Opera / STIFFELIO Royal Opera House, London RIGOLETTO Hackney Empire, London

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The Independent Culture
This week Londoners had the chance to see both Stiffelio and Rigoletto - two middle-period Verdi operas originally premiered within four months of one another - within the space of as many days. Both have plots taken from the French stage, both treat "difficult" subjects (adultery, deformity), both boast pivotal father-daughter relationships, and both fell foul of the censor. Yet one is the real thing - hurtling on its irresistible way from the moment Monterone's curse first sounds out across the prelude; the other a collector's curio, full of hints of greater works to come - Otello in its priestly hero's propensity to jealous rage, Aida in the divisi strings of his adulterous wife's prayer beside her mother's grave, Forza in the way the Church continually cuts in on earthly passions - but yet to discover its own, unique voice.

Seeing the two together offered just the sort of constructive contrast you'd expect to find in so far-reaching a project as the Royal Opera's seven-year Verdi Festival. But you'd be wrong. The Rigoletto came courtesy of the tiny Tunbridge Wells-based Opera Company, braving the crimson magnificence of Matcham's Hackney Empire in the wake of the Almeida Hamlet; while the educational value of Covent Garden's own exercise in compare-and-contrast - a couple of performances of Aroldo, where Verdi reworked and expanded his Stiffelio material while defrocking the hero from Protestant minister into English crusader - is surely reduced by offering the later opera in concert only, a month after Stiffelio has ended. Compare and contrast with La Fenice, Venice, which staged the two works consecutively - on the same day. Now that's what I call a Verdi Festival.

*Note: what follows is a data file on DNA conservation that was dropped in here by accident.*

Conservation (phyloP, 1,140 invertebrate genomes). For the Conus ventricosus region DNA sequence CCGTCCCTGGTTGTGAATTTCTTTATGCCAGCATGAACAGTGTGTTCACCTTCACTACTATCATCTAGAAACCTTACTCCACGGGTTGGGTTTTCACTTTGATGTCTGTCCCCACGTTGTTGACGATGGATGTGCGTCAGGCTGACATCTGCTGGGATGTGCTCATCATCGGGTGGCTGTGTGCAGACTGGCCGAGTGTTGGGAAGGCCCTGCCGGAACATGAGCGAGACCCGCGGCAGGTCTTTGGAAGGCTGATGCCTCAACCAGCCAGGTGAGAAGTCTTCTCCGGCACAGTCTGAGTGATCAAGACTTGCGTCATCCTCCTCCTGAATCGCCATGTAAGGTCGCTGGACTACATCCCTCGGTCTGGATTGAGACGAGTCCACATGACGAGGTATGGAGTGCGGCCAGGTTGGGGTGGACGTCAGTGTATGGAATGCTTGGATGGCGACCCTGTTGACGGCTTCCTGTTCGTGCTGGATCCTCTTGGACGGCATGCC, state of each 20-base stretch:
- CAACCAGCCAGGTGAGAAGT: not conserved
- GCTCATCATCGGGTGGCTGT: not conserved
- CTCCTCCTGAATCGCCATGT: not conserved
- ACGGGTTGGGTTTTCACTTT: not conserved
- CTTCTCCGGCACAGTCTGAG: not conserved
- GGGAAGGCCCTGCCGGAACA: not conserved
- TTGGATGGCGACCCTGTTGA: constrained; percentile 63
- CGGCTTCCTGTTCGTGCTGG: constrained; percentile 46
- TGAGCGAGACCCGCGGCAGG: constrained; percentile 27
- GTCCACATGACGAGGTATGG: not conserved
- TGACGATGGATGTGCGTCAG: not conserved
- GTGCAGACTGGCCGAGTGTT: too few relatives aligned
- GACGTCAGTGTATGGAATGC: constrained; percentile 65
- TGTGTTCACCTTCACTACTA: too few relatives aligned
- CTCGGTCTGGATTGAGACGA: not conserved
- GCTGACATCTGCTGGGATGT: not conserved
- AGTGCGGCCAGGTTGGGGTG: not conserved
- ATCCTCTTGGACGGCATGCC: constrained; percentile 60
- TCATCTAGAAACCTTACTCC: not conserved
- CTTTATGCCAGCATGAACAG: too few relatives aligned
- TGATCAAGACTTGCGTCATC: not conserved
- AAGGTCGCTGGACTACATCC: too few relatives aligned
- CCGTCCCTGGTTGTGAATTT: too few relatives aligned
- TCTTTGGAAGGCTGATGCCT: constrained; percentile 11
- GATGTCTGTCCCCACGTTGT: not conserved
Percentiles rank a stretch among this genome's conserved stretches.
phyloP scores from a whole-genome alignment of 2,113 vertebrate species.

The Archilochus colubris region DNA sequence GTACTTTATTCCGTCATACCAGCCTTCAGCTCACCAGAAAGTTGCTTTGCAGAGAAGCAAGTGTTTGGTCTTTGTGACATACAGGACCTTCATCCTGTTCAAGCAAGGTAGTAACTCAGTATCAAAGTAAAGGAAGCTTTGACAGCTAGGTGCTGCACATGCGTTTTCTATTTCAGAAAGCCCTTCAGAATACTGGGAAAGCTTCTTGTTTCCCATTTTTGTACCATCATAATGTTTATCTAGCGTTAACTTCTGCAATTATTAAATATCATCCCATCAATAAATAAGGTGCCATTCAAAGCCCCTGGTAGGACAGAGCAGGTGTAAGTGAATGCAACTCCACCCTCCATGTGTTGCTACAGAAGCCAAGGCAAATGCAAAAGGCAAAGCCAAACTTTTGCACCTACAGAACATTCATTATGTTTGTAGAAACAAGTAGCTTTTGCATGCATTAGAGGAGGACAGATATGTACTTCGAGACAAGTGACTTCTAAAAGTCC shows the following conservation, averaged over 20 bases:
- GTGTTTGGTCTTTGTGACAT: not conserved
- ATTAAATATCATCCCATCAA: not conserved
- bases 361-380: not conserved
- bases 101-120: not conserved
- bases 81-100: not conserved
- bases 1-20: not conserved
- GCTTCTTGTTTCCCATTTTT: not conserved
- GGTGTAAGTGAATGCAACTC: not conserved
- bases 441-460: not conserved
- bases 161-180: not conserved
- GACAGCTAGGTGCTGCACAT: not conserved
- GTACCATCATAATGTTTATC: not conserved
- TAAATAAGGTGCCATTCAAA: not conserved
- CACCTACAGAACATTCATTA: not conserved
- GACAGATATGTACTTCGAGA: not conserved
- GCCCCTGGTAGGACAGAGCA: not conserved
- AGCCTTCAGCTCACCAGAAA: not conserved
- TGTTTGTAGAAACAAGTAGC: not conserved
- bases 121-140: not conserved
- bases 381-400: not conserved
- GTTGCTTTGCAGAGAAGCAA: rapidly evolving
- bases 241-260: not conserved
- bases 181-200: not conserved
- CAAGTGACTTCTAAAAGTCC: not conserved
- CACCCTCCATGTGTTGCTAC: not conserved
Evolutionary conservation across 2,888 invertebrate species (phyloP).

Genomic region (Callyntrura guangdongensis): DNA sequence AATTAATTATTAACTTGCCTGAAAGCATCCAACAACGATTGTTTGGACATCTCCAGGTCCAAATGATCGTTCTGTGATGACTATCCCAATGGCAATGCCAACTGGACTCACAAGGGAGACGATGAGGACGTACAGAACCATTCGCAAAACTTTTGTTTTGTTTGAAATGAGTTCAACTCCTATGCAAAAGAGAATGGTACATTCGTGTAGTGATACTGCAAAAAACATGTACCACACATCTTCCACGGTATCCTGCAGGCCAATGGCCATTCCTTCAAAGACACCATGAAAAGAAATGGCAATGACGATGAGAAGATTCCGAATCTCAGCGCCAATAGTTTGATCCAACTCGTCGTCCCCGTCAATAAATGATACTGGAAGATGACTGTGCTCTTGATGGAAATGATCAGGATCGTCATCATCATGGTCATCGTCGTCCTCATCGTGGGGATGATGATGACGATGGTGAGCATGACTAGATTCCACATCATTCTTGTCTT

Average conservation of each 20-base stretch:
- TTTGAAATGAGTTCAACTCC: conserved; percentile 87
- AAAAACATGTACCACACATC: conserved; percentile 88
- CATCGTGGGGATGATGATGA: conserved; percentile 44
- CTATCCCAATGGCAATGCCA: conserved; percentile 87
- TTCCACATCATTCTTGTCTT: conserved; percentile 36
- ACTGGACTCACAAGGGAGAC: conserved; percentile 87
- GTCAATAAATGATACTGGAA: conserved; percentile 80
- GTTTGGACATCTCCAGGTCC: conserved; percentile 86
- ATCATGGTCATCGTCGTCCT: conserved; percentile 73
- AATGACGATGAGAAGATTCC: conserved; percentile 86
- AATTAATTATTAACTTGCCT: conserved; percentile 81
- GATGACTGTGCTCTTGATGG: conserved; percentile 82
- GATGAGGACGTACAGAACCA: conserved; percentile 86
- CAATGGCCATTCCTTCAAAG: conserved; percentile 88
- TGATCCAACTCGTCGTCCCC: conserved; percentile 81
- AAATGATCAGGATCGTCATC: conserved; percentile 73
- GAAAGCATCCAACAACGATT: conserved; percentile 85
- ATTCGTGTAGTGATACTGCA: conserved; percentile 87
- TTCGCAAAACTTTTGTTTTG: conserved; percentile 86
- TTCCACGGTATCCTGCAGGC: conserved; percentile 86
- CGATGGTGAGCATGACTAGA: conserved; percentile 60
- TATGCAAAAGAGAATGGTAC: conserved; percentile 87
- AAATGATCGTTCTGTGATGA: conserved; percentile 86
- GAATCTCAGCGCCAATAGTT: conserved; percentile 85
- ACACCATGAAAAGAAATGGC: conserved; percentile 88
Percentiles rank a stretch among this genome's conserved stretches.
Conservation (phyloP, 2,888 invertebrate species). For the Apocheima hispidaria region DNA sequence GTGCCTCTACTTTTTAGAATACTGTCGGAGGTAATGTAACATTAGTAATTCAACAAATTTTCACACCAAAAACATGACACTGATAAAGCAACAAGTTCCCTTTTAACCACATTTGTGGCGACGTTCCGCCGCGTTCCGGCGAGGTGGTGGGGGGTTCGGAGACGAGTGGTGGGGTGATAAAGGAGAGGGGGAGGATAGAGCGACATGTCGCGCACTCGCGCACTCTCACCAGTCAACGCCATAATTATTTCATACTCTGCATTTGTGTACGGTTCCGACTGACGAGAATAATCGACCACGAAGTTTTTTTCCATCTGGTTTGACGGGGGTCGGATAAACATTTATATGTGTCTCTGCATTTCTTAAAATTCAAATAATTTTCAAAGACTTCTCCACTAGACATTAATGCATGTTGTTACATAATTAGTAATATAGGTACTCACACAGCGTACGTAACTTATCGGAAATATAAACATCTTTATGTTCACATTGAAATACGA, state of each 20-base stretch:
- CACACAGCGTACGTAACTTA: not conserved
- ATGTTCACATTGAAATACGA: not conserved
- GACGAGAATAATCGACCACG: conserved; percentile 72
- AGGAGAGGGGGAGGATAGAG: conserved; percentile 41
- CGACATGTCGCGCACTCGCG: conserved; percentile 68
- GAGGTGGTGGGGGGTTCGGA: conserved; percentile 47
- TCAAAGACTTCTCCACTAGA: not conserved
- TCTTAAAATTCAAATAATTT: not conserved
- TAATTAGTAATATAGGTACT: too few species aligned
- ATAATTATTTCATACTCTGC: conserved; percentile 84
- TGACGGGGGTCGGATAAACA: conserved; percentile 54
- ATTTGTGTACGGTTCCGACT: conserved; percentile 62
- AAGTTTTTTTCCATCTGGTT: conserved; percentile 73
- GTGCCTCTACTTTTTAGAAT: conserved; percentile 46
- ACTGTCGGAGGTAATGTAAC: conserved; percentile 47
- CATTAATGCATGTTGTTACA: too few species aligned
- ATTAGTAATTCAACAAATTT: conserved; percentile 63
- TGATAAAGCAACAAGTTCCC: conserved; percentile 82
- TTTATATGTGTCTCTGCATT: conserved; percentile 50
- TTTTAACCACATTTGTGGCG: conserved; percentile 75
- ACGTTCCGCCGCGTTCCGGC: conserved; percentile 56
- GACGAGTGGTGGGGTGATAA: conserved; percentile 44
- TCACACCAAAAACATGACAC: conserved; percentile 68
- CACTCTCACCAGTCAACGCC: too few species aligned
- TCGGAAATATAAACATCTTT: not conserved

Elijah Moshinsky's Stiffelio was, of course, originally mounted for Carreras. Maybe his absence explained all the empty seats on Monday (a last-minute coach party cancellation, one might have thought, if one didn't know that coach parties don't book pounds 102 stalls). Domingo arrives in July - for two public performances and a gala (private, but relayed free to the Big Screen). Until then, the Argentine tenor Jose Cura, a former prizewinner in Domingo's Operalia contest, is keeping his pulpit warm.

Cura may not be the next Pavarotti (or Domingo or Carreras either), but he could well be the next Mario del Monaco. A real tenore di forza, with a commanding stage presence and an unusually dark, burnished timbre, burgeoning unexpectedly into a brilliant ringing top, Cura is a real find, an Otello in waiting. Unaccountably, he was booed from the Amphi. Falklands veterans in the gods - whatever next?

How's about opera in 'Ackney, where a packed house, at just pounds 15 a head, greeted the Opera Company's new Rigoletto on Friday with a spontaneous eruption of stamping, whistles and cheers. Here's a company that puts its money where its mouths are, rather than wasting it on superfluous sets and costumes. Why, the girls at the Duke's orgy didn't even get tops to wear (though the budget did stretch to a little nipple glitter). The economy of Ashley Martin-Davis's designs - and what a great storm sky a sheet of black PVC can make - was matched by Dalia Ibelhauptaite's nakedly raw direction. Centre stage stood (or rather limped) John Rawnsley's Rigoletto - toweringly tragic in his fatal folie de grandeur, whether flaunting a defiled virgin's knickers in her father's face or stumbling blindly about, unaware that the oversize laundry bag he is carelessly dragging behind him contains his own child's corpse.

n Stiffelio: ROH (0171 304 4000) to 14 July. Rigoletto: 22 June Hawth, Crawley (01293 553636); 28, 30 June Theatre Royal, Brighton (01273 328488); and touring to Edinburgh, Tunbridge Wells, Bath